Second part of the SBS documentary on line now. Looking at the IoT this episode.
Archives For Internet of Things
Cautionary tales from the Internet of Things
A clank of botnets
More bad news for the Internet this week as a plague of BotNets launched a successful wave of denial of service attacks on Dyn, a dynamic domain name service provider. The attacks on Dyn propagated through to services such as Twitter (OK no great loss), Github, The Verge, Playstation Network, Box and Wix. Continue Reading…
It is a common requirement to either load or update applications over the air after a distributed system has been deployed. For embedded systems that are mass market this is in fact a fundamental necessity. Of course once you do have an ability to load remotely there’s a back door that you have to be concerned about, and if the software is part of a vehicle’s control system or an insulin pump controller the consequences of leaving that door unsecured can be dire. To do this securely requires us to tackle the insecurities of the communications protocol head on.
One strategy is to insert a protocol ‘security layer’ between the stack and the application. The security layer then mediate between the application and the Stack to enforce the system’s overall security policy. For example the layer could confirm:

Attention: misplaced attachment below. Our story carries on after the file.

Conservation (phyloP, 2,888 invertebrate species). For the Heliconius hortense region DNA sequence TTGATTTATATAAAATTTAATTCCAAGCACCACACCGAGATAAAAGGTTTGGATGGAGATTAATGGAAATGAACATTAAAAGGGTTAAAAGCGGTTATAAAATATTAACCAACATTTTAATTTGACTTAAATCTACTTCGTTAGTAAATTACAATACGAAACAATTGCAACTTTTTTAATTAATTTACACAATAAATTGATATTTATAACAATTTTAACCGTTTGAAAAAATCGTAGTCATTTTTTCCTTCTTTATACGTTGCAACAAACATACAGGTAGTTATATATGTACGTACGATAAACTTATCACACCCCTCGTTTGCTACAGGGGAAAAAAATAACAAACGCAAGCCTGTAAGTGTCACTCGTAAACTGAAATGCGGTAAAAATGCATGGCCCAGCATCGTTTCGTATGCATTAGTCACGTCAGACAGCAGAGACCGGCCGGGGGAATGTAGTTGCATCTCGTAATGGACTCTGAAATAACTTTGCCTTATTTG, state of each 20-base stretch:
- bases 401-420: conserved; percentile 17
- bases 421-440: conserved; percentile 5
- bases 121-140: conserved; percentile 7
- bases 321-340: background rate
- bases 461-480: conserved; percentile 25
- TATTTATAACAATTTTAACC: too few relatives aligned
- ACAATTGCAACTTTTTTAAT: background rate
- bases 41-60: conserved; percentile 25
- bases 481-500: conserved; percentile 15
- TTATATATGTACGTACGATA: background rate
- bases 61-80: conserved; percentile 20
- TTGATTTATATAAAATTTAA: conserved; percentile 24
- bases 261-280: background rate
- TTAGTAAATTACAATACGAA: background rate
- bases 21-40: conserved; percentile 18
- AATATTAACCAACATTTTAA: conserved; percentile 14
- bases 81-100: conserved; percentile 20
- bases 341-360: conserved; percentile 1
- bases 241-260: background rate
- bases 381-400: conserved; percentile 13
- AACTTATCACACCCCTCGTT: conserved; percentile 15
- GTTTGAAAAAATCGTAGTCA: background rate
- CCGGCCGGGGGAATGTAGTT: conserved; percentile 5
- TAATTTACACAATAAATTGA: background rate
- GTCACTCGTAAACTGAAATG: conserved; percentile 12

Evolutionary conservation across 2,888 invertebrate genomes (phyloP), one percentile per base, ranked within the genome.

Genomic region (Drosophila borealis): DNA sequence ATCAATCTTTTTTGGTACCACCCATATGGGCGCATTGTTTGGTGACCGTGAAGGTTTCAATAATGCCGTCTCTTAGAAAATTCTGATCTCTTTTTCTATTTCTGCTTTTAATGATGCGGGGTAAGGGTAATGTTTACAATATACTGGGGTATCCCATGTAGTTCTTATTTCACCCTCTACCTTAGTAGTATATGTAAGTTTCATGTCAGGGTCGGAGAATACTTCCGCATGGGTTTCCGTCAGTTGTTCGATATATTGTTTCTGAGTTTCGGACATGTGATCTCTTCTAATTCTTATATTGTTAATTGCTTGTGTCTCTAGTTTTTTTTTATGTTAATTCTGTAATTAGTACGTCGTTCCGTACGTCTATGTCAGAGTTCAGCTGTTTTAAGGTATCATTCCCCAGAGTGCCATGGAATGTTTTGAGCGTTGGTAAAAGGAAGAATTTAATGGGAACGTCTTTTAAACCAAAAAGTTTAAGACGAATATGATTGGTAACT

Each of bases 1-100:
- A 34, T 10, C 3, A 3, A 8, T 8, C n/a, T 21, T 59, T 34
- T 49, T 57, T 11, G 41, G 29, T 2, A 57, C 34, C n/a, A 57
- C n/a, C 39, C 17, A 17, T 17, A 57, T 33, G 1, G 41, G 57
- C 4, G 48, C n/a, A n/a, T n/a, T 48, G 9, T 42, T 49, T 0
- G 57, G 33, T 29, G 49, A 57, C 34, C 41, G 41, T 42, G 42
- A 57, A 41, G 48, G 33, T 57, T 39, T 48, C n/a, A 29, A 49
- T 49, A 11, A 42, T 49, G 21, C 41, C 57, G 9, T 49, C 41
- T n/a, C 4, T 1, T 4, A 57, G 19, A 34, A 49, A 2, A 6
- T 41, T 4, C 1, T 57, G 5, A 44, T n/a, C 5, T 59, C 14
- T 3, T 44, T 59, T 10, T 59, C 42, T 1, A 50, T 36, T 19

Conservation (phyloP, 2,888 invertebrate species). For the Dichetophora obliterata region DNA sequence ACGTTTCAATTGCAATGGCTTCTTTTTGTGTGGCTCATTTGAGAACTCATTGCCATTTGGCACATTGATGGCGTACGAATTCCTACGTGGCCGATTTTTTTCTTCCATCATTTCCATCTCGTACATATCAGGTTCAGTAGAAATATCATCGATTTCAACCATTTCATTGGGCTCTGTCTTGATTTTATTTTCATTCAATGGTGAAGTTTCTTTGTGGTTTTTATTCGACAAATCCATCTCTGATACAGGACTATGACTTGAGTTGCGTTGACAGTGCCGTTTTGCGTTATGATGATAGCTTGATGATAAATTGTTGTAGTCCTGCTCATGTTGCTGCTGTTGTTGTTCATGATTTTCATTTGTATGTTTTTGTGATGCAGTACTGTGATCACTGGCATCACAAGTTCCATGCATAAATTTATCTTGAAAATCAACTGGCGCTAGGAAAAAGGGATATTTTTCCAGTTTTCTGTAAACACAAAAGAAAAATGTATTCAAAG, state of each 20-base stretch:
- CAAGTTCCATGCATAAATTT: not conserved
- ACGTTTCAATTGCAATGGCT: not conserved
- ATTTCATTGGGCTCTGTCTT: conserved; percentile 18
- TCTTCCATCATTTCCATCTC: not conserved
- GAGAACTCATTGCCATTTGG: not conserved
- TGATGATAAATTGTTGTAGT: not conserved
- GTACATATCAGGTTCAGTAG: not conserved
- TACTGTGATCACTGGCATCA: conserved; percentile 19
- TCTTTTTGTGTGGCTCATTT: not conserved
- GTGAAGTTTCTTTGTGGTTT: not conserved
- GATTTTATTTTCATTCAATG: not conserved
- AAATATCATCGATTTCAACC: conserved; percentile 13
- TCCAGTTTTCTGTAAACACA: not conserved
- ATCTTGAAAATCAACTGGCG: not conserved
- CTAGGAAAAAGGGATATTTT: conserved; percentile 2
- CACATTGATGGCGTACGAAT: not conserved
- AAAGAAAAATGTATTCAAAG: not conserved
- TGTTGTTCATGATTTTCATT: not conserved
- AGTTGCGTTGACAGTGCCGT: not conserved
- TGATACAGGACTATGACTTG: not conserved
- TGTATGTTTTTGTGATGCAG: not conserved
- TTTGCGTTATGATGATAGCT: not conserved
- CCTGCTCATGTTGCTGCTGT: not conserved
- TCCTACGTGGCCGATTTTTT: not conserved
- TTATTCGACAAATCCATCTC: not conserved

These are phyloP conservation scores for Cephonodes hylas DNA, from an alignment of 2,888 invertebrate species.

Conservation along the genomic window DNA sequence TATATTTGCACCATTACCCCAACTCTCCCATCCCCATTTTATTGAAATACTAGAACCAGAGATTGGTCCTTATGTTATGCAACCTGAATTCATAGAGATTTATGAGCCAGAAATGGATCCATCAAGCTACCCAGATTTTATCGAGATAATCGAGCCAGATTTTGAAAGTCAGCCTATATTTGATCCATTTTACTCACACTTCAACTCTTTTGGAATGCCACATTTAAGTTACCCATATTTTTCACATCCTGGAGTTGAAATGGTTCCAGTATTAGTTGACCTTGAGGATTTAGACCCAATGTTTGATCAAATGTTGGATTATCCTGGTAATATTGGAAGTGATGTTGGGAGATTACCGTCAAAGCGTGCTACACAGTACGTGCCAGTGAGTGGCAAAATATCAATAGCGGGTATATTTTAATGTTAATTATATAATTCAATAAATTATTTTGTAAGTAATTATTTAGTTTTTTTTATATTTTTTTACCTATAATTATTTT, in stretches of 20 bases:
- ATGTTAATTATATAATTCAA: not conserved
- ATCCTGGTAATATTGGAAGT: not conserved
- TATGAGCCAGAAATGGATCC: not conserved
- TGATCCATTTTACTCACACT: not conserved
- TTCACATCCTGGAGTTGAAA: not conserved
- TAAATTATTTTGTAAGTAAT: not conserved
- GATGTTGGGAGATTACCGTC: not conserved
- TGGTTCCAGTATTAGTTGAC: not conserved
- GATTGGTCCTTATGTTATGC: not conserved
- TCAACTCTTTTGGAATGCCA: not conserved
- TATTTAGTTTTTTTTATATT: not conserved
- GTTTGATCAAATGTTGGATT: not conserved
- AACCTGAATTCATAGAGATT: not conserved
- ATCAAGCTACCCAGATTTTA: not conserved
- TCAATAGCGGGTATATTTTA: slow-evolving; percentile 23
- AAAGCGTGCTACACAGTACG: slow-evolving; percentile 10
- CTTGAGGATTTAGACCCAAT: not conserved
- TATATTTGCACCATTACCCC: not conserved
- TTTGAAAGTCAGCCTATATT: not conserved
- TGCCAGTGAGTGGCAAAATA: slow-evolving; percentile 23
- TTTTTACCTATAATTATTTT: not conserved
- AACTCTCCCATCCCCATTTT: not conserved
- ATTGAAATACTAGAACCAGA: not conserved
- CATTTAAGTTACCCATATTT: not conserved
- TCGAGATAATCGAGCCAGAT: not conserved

- that the software update originated from an authenticated source,
- that the update had not been modified,
- that the update itself had been authorised, and
- that the resources required by the downloaded software conform to any onboard safety or security policy.
There are also obvious economy of mechanism advantages when dealing with protocols like the TCP/IP monster. Who after all wants to mess around with the entirety of the TCP/IP stack, given that Richard Stevens took three volumes to define the damn thing? Similarly who wants to go through the entire process again when going from IP5 to IP6? 🙂
Hannibal ante portas!
A recent article in Wired discloses how hospital drug pumps can be hacked and the firmware controlling them modified at will. Although in theory the comms module and motherboard should be separated by an air gap, in practice there’s a serial link cunningly installed to allow firmware to be updated via the interwebz.
As the Romans found, once you’ve built a road that a legion can march down it’s entirely possible for Hannibal and his elephants to march right up it. Thus proving once again, if proof be needed, that there’s nothing really new under the sun. In a similar vein we probably won’t see any real reform in this area until someone is actually killed or injured.
This has been another Internet of Things moment of zen.
The recent Cisco Internet of Things (IoT) grand security challenge is a tacit recognition that the current security problems of the connected world may not be sustainable when scaled to well, to everything. Last year of course there was the well publicized security flaws of Belkin’s WeMo, and the subsequent response is a poster child for what we can expect as the Internet of Things (IoT) turbocharges the the second great crisis of computing, i.e security.